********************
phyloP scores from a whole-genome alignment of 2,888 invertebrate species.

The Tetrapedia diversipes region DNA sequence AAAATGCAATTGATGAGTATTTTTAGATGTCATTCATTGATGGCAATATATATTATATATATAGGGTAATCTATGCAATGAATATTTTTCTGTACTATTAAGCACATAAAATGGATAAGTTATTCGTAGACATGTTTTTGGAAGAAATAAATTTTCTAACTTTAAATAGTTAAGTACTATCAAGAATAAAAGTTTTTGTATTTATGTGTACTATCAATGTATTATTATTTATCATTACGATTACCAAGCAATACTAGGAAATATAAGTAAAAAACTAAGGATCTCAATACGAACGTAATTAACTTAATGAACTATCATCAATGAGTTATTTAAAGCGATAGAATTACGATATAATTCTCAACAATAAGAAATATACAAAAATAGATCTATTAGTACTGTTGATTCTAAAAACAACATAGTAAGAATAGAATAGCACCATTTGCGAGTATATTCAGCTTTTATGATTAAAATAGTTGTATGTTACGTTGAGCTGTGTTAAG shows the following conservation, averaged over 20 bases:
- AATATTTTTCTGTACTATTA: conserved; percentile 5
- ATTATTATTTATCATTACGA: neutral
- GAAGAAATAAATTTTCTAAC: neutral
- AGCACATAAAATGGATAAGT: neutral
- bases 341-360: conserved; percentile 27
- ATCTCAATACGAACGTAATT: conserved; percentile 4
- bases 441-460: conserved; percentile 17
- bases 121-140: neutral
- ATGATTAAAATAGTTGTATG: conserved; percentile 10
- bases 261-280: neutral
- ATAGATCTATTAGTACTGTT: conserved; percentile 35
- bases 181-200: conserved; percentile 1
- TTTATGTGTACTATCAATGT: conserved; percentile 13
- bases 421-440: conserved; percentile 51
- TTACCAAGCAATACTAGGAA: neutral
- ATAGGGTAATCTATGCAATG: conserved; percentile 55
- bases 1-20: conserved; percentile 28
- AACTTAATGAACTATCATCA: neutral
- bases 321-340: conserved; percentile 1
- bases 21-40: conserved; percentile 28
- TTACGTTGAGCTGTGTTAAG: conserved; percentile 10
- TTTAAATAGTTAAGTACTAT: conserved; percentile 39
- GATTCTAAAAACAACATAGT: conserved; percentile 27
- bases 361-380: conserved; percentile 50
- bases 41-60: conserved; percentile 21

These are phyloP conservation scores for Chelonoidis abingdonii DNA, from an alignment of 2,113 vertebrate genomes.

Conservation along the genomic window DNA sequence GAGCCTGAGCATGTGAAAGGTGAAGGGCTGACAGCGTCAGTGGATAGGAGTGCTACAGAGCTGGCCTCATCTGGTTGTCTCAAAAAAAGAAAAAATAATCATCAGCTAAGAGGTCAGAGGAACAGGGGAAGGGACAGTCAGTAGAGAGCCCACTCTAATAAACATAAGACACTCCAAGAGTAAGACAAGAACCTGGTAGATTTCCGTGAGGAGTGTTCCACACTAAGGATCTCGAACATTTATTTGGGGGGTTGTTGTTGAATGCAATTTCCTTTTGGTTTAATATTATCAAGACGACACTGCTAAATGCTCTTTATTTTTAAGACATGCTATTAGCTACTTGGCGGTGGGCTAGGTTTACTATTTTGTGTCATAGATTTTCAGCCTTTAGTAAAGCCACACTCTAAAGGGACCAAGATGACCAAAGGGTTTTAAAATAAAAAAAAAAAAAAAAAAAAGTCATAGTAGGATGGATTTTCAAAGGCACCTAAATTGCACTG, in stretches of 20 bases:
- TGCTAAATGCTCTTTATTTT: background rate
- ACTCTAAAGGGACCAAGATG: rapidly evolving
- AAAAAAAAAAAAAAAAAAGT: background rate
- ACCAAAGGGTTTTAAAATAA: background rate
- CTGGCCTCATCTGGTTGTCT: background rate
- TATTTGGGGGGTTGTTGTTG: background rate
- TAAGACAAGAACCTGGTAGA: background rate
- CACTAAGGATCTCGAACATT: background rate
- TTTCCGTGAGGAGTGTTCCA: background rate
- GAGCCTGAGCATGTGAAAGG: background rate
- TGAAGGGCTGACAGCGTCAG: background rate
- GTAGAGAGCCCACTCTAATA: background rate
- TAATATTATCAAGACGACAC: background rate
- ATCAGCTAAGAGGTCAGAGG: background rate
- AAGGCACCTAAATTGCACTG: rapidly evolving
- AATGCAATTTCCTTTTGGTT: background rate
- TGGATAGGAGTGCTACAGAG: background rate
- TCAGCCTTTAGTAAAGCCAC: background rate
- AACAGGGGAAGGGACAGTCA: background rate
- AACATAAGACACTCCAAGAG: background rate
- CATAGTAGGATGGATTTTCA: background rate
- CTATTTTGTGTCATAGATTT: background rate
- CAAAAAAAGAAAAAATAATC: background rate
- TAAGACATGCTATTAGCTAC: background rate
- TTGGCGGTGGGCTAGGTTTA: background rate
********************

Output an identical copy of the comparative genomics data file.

phyloP scores from a whole-genome alignment of 2,888 invertebrate species.

The Tetrapedia diversipes region DNA sequence AAAATGCAATTGATGAGTATTTTTAGATGTCATTCATTGATGGCAATATATATTATATATATAGGGTAATCTATGCAATGAATATTTTTCTGTACTATTAAGCACATAAAATGGATAAGTTATTCGTAGACATGTTTTTGGAAGAAATAAATTTTCTAACTTTAAATAGTTAAGTACTATCAAGAATAAAAGTTTTTGTATTTATGTGTACTATCAATGTATTATTATTTATCATTACGATTACCAAGCAATACTAGGAAATATAAGTAAAAAACTAAGGATCTCAATACGAACGTAATTAACTTAATGAACTATCATCAATGAGTTATTTAAAGCGATAGAATTACGATATAATTCTCAACAATAAGAAATATACAAAAATAGATCTATTAGTACTGTTGATTCTAAAAACAACATAGTAAGAATAGAATAGCACCATTTGCGAGTATATTCAGCTTTTATGATTAAAATAGTTGTATGTTACGTTGAGCTGTGTTAAG shows the following conservation, averaged over 20 bases:
- AATATTTTTCTGTACTATTA: conserved; percentile 5
- ATTATTATTTATCATTACGA: neutral
- GAAGAAATAAATTTTCTAAC: neutral
- AGCACATAAAATGGATAAGT: neutral
- bases 341-360: conserved; percentile 27
- ATCTCAATACGAACGTAATT: conserved; percentile 4
- bases 441-460: conserved; percentile 17
- bases 121-140: neutral
- ATGATTAAAATAGTTGTATG: conserved; percentile 10
- bases 261-280: neutral
- ATAGATCTATTAGTACTGTT: conserved; percentile 35
- bases 181-200: conserved; percentile 1
- TTTATGTGTACTATCAATGT: conserved; percentile 13
- bases 421-440: conserved; percentile 51
- TTACCAAGCAATACTAGGAA: neutral
- ATAGGGTAATCTATGCAATG: conserved; percentile 55
- bases 1-20: conserved; percentile 28
- AACTTAATGAACTATCATCA: neutral
- bases 321-340: conserved; percentile 1
- bases 21-40: conserved; percentile 28
- TTACGTTGAGCTGTGTTAAG: conserved; percentile 10
- TTTAAATAGTTAAGTACTAT: conserved; percentile 39
- GATTCTAAAAACAACATAGT: conserved; percentile 27
- bases 361-380: conserved; percentile 50
- bases 41-60: conserved; percentile 21

These are phyloP conservation scores for Chelonoidis abingdonii DNA, from an alignment of 2,113 vertebrate genomes.

Conservation along the genomic window DNA sequence GAGCCTGAGCATGTGAAAGGTGAAGGGCTGACAGCGTCAGTGGATAGGAGTGCTACAGAGCTGGCCTCATCTGGTTGTCTCAAAAAAAGAAAAAATAATCATCAGCTAAGAGGTCAGAGGAACAGGGGAAGGGACAGTCAGTAGAGAGCCCACTCTAATAAACATAAGACACTCCAAGAGTAAGACAAGAACCTGGTAGATTTCCGTGAGGAGTGTTCCACACTAAGGATCTCGAACATTTATTTGGGGGGTTGTTGTTGAATGCAATTTCCTTTTGGTTTAATATTATCAAGACGACACTGCTAAATGCTCTTTATTTTTAAGACATGCTATTAGCTACTTGGCGGTGGGCTAGGTTTACTATTTTGTGTCATAGATTTTCAGCCTTTAGTAAAGCCACACTCTAAAGGGACCAAGATGACCAAAGGGTTTTAAAATAAAAAAAAAAAAAAAAAAAAGTCATAGTAGGATGGATTTTCAAAGGCACCTAAATTGCACTG, in stretches of 20 bases:
- TGCTAAATGCTCTTTATTTT: background rate
- ACTCTAAAGGGACCAAGATG: rapidly evolving
- AAAAAAAAAAAAAAAAAAGT: background rate
- ACCAAAGGGTTTTAAAATAA: background rate
- CTGGCCTCATCTGGTTGTCT: background rate
- TATTTGGGGGGTTGTTGTTG: background rate
- TAAGACAAGAACCTGGTAGA: background rate
- CACTAAGGATCTCGAACATT: background rate
- TTTCCGTGAGGAGTGTTCCA: background rate
- GAGCCTGAGCATGTGAAAGG: background rate
- TGAAGGGCTGACAGCGTCAG: background rate
- GTAGAGAGCCCACTCTAATA: background rate
- TAATATTATCAAGACGACAC: background rate
- ATCAGCTAAGAGGTCAGAGG: background rate
- AAGGCACCTAAATTGCACTG: rapidly evolving
- AATGCAATTTCCTTTTGGTT: background rate
- TGGATAGGAGTGCTACAGAG: background rate
- TCAGCCTTTAGTAAAGCCAC: background rate
- AACAGGGGAAGGGACAGTCA: background rate
- AACATAAGACACTCCAAGAG: background rate
- CATAGTAGGATGGATTTTCA: background rate
- CTATTTTGTGTCATAGATTT: background rate
- CAAAAAAAGAAAAAATAATC: background rate
- TAAGACATGCTATTAGCTAC: background rate
- TTGGCGGTGGGCTAGGTTTA: background rate